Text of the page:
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Microsoft’s Office 365 is the most popular productivity suite in the enterprise space and has enjoyed further growth as organizations have shifted to remote workflows amid the COVID-19 pandemic. As more people work remotely from home, the opportunity for phishing attacks against Office 365 has increased.

Threat actors know workers in a remote home environment may not be as protected as in the workplace. Kaspersky Lab reports on a new phishing attack against Microsoft’s Office 365. Specifically, attackers are targeting Office users through Google Docs.

It’s worth remembering back in 2019 Kaspersky said Microsoft Office takes 70% of all phishing attacks it observes. Clearly Microsoft’s platform is a target.

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This phishing attack starts with a letter with a message that is vague from an unknown sender. While this should be enough to deter anyone, the letter entices victims by talking about a deposit and having “Deposit Advice”.

It’s worth noting anti-virus programs flag the letter as coming from an outside location but allows the file to pass because it is attached from a legitimate Google Docs file. Clicking the link sends Office 365 users to what appears to be a OneDrive corporate page. However, it’s not a real OneDrive page at all according to Kaspersky:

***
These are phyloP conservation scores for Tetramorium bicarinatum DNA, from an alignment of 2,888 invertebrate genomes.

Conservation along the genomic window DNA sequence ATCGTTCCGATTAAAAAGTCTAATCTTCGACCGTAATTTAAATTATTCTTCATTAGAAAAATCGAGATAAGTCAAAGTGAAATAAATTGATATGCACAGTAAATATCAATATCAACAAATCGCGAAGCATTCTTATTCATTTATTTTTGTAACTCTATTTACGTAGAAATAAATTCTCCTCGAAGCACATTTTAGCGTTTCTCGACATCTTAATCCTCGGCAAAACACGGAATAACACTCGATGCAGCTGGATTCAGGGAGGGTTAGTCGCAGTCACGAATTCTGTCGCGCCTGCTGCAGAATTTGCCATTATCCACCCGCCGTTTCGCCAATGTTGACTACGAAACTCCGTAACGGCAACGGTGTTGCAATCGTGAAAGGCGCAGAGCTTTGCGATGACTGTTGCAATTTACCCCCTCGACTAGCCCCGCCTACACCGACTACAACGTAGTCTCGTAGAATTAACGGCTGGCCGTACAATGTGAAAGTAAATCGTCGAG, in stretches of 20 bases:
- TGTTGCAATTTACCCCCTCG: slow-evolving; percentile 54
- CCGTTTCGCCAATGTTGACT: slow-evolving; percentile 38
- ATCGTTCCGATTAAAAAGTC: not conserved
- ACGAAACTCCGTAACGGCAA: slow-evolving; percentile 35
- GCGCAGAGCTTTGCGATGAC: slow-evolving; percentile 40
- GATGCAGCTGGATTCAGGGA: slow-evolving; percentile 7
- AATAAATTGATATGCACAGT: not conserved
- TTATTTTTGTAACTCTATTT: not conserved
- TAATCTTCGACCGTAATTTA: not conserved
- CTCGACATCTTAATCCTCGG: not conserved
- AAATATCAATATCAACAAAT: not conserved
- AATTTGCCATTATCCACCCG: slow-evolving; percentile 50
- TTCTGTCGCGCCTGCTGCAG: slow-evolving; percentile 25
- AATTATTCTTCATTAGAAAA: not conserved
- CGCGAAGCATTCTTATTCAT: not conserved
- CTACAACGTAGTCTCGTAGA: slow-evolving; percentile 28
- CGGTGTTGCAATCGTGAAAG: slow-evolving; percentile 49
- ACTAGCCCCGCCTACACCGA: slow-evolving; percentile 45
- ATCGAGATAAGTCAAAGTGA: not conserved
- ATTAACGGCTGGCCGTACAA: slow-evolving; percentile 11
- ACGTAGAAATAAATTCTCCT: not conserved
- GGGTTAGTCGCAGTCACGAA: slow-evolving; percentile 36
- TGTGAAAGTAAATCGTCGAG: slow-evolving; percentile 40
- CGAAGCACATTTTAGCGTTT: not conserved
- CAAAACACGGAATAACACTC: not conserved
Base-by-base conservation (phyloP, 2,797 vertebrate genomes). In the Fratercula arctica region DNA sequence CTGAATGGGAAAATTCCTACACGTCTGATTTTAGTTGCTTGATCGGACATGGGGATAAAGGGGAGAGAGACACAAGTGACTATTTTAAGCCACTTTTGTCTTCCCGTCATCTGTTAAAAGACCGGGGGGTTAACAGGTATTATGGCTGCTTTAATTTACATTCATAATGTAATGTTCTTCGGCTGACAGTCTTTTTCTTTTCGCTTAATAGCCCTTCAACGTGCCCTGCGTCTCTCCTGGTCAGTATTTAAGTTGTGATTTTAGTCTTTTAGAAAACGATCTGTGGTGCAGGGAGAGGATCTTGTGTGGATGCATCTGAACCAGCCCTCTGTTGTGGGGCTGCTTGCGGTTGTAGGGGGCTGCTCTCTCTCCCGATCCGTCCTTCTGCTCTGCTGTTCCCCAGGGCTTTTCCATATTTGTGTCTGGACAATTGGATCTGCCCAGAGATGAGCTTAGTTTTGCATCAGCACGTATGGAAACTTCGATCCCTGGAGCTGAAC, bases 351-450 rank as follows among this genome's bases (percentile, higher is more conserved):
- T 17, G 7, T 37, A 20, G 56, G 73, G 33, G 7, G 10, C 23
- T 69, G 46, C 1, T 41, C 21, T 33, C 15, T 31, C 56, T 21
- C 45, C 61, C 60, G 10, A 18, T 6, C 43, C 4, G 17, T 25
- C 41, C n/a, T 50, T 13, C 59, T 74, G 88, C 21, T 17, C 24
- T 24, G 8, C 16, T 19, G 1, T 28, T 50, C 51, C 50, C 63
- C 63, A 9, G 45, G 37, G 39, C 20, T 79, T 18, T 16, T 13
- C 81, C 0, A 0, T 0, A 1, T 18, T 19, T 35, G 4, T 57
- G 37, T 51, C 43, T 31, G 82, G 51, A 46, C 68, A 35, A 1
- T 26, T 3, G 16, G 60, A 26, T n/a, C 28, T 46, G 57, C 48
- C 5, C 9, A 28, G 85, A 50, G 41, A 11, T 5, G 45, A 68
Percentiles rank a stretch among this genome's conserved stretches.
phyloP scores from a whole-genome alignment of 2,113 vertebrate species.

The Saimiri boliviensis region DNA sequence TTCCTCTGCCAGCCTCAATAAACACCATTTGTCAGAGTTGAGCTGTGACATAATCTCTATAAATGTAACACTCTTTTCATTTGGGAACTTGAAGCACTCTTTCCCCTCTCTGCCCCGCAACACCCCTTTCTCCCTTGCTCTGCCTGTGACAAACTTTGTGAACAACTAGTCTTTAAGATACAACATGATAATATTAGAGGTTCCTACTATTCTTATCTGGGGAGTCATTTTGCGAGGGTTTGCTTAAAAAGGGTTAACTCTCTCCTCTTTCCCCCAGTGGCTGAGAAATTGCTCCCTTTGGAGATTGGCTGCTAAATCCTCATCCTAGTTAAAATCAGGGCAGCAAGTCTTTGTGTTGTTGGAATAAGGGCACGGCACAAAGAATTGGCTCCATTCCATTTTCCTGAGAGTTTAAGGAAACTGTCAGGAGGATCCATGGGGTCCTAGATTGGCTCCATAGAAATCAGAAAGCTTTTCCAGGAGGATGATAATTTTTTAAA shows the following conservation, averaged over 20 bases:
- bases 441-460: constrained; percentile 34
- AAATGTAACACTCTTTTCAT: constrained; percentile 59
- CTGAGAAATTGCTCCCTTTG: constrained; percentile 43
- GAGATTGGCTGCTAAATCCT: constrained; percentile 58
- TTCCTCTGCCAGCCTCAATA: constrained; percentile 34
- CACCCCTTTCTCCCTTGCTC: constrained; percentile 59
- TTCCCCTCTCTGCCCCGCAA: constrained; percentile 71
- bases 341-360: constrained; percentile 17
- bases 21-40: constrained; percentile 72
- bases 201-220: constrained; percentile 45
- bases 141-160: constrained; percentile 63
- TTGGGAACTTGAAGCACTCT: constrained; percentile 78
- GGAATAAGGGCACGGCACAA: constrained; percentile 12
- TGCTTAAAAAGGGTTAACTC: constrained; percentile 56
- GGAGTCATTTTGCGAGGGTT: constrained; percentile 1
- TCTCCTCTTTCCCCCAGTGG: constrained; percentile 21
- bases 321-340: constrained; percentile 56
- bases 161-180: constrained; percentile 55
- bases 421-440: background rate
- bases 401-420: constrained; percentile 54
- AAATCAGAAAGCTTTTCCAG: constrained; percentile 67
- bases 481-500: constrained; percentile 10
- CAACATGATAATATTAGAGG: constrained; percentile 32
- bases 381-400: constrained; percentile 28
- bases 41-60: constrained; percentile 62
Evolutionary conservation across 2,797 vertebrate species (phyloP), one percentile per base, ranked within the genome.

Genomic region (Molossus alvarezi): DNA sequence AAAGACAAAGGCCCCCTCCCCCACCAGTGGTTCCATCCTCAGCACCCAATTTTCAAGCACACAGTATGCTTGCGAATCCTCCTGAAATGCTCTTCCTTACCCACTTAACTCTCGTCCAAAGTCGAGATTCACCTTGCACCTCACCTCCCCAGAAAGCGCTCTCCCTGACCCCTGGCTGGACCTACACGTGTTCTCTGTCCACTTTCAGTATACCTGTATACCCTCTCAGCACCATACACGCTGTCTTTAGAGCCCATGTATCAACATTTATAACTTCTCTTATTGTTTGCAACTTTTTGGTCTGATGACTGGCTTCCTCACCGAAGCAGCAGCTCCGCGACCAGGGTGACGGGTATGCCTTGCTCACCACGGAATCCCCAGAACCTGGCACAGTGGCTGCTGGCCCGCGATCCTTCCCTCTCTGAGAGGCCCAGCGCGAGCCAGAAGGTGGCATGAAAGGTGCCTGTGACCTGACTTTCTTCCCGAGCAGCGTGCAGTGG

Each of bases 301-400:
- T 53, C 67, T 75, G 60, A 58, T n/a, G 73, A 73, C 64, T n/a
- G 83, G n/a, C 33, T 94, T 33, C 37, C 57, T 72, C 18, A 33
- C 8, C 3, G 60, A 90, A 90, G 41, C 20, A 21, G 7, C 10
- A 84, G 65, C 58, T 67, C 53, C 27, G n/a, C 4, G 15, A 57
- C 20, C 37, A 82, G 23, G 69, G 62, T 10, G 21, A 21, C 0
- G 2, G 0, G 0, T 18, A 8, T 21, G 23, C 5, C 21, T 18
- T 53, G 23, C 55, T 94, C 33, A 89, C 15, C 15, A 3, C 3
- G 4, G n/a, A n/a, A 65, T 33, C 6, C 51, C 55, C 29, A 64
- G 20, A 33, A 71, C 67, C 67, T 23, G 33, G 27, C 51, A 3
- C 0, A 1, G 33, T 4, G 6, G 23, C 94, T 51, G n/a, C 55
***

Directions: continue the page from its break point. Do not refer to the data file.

“But the screen users see is not truly a Web page; it’s a slide from a Google Docs presentation that automatically opens in View mode. The Open button on it can conceal any link at all. In this case, the link connects to a phishing page disguised as an Office 365 sign-in page.”

Ignore the Letter

The company advises users to avoid sharing or connecting with any letter that comes from an unknowns source. However, some people don’t take this advice, so Kaspersky presents the following reasons to avoid this letter:

  • “Letters from external sources don’t tend to link to a company’s internal documents.
  • Real financial documents are set to open for specific people, not every single person in an organization;
  • The filename in the letter does not match the one allegedly stored on OneDrive;
  • Google Docs does not host Microsoft OneDrive pages (see the browser address bar);
  • OneDrive is not Outlook, and an Open button in OneDrive should not lead to an Outlook sign-in page;
  • Outlook sign-in pages do not reside on Amazon websites (another browser address bar clue).”

Tip of the day:

Though many VPN providers have their own apps, you can in many cases connect to a VPN in Windows 10 without any third-party software. This is ideal if you have a self-hosted VPN or if you’re using a PC with restricted permissions. In our tutorial, we’re showing you how to connect to a VPN in Windows 10.

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